If Mary needed a savior, she was not a savior herself. If she needed a savior, then she needed to be saved, forgiven, and redeemed —even as others. The fact is, our Lord's divinity did not depend on his mother being some type of exalted, divine person. Instead, he was divine because he was the only begotten son of God. His divinity came from his heavenly Father.
The idea that Mary was superior to other human beings was not the teaching of Jesus. Once someone mentioned his mother and brethren. Jesus asked, "Who is my mother? and who are my brethren?" Then, stretching forth his hand toward his disciples, said, "Behold my mother and my brethren! For WHOSOEVER shall do the will of my Father which is in heaven, the same is my brother, and sister, and MOTHER" (Matt. 12:46-50). Plainly enough, anyone who does the will of God is, in a definite sense, on the same level with Mary.
Each day Catholics the world over recite the Hail Mary, the Rosary, the Angelus, the Litanies of the Blessed Virgin, and others. Multiplying the number of these prayers, times the number of Catholics who recite them each day, someone has estimated that Mary would have to listen to 46,296 petitions a second! Obviously no one but God himself could do this. Nevertheless, Catholics believe that Mary hears all of these prayers; and so, of necessity, they have had to exalt her to the divine level —scriptural or not!
Attempting to justify the way Mary has been exalted, some have quoted the words of Gabriel to Mary, "Blessed art thou among women" (Lk. 1:28). But Mary being "blessed among women" cannot make her a divine person, for many centuries before this, a similar blessing was pronounced upon Jael, of whom it was said: "Blessed above women shall Jael the wife of Heber the Kenite be . . ."(Judges 5:24).
Before Pentecost, Mary gathered with the other disciples waiting for the promise of the Holy Spirit. We read that the apostles "all continued with one accord in prayer and supplication, with the women, and Mary the mother of Jesus, and his brethren" (Acts 1:14). Typical of Catholic ideas concern-
ing Mary, the illustration (as seen in the Official Baltimore Catechism5) attempts to give to Mary a central position. But as all students of the Bible know, the disciples were not looking to Mary on that occasion. They were looking to their resurrected and ascended CHRIST to outpour on them the gift of the Holy Spirit. We notice also in the drawing that the Holy Spirit (as a dove) is seen hovering over her! Yet, as far as the scriptural account is concerned, the only one upon whom the Spirit as a dove descended was Jesus himself —not his mother! On the other hand, the pagan virgin goddess under the name of Juno was often represented with a dove on her head, as was also Astarte, Cybele, and Isis!6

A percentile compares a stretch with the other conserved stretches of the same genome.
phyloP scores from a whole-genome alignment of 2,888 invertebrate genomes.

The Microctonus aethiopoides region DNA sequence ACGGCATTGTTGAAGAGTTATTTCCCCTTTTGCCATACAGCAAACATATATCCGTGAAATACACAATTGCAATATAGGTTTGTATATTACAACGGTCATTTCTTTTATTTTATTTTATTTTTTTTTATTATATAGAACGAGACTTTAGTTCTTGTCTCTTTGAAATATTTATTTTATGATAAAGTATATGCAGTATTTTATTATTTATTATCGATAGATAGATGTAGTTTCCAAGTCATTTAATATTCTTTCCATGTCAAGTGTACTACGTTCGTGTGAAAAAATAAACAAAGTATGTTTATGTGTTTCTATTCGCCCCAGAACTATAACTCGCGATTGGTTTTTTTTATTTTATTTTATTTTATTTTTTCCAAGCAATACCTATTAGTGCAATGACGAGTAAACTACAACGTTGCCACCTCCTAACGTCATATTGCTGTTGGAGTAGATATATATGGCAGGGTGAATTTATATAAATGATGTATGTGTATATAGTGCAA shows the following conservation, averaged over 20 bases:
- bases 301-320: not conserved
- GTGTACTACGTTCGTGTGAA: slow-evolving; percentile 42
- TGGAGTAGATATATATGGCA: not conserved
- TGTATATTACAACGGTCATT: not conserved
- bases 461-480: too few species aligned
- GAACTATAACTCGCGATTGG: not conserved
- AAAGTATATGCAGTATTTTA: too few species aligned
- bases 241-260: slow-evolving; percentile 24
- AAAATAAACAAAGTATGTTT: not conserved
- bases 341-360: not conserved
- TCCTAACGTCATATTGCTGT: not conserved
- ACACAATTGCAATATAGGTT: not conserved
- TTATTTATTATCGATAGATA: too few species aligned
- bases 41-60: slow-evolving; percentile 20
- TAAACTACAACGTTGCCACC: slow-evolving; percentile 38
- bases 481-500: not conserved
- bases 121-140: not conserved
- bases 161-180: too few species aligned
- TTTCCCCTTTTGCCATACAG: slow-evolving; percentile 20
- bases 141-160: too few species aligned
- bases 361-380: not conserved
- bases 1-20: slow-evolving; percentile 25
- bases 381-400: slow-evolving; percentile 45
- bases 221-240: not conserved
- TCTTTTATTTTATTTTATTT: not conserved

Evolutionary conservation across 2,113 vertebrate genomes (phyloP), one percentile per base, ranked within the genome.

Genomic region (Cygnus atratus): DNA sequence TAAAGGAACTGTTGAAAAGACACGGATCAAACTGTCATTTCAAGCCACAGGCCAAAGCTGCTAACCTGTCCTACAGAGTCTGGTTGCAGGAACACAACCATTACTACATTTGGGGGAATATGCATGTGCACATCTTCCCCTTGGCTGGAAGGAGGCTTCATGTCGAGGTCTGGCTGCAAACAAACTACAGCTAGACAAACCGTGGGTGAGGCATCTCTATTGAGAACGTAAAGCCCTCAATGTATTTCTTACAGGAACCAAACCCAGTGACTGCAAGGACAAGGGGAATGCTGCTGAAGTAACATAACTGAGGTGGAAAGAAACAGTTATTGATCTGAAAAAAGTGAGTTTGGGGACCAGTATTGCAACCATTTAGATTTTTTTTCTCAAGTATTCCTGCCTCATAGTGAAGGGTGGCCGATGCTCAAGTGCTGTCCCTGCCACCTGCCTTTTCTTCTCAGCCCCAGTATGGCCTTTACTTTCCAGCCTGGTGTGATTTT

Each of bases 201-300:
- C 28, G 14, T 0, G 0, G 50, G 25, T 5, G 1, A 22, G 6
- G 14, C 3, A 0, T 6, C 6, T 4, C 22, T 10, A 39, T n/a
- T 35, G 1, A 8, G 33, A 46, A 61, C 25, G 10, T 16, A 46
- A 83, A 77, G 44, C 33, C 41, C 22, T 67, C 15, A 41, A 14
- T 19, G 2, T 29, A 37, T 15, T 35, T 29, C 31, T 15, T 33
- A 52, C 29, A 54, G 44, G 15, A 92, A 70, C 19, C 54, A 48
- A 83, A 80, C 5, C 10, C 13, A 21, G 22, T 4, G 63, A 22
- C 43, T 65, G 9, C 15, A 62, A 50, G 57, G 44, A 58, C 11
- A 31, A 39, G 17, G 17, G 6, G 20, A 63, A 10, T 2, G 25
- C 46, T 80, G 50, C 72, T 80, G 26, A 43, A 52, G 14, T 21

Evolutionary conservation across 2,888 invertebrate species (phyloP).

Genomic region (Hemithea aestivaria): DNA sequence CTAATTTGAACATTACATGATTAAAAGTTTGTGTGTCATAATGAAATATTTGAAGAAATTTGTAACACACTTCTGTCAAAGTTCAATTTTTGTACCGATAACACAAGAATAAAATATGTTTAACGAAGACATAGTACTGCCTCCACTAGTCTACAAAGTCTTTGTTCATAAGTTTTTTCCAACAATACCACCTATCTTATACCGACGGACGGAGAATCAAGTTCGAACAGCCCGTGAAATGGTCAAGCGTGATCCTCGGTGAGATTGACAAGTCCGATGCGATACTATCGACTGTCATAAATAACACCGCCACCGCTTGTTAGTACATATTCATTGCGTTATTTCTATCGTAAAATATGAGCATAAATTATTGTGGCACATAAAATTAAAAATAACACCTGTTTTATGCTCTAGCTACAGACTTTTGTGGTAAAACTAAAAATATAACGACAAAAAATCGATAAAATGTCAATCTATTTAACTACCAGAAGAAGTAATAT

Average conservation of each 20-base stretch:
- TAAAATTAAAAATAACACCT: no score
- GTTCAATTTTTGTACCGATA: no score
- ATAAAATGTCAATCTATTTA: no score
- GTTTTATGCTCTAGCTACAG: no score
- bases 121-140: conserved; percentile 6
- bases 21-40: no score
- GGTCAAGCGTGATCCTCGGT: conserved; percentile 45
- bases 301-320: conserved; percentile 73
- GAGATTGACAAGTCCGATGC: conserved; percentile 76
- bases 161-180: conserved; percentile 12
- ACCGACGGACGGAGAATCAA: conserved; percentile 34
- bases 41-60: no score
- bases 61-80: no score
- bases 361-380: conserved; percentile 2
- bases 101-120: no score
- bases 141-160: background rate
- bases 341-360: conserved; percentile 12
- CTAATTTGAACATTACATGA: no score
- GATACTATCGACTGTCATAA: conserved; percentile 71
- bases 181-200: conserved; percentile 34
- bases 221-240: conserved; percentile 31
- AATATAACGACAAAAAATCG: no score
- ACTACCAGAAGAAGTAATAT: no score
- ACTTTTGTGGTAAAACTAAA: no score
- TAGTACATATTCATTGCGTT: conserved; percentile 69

Further attempts to glorify Mary may be seen in the Roman Catholic doctrine of the perpetual virginity. This is the teaching that Mary remained a virgin throughout her life. But as The Encyclopedia Britannica explains, the doctrine of the perpetual virginity of Mary was not taught until about three hundred years after the ascension of Christ. It was not until the Council of Chalcedon in 451 that this fabulous quality gained the official recognition of Rome.7
According to the scriptures, the birth of Jesus was the result of a supernatural conception (Matt. 1:23), without an earthly father. But after Jesus was born, Mary gave birth to other children —the natural offspring of her union with Joseph, her husband. Jesus was Mary's "firstborn " son (Matt. 1: 25); it does not say he was her only child. Jesus being her firstborn child could certainly infer that later she had a second-born child, possibly a third-born child, etc. That such was the case seems apparent, for the names of four brothers are mentioned: James, Joses, Simon, and Judas (Matt. 13: 55). Sisters are also mentioned. The people of Nazareth said: "... and his sisters, are they not all with us?" (verse 56). The word "sisters" is plural, of course, so we know that Jesus had at least two sisters and probably more, for this verse speaks of "all" his sisters. Usually if we are referring to only two people, we would say "both" of them, not "all"of them. The implication is that at least three sisters are referred to. If we figure three sisters and four brothers, half-brothers and half-sisters of Jesus, this would make Mary the mother of eight children.
The scriptures say: "Joseph . . . knew her not till she had brought forth her firstborn son: and he called his name
JESUS" (Matt. 1:25). Joseph "knew her not" until after Jesus was born, but after that, Mary and Joseph did come together as husband and wife and children were born to them. The idea that Joseph kept Mary as a virgin all of her life is clearly unscriptural.
During the times of the falling away, as though to more closely identify Mary with the mother goddess, some taught that Mary's body never saw corruption, that she bodily ascended into heaven, and is now the "queen of heaven." It was not until this present century, however, that the doctrine of the "assumption" of Mary was officially proclaimed as a doctrine of the Roman Catholic church. It was in 1951 that Pope Pius XII proclaimed that Mary's body saw no corruption, but was taken to heaven.8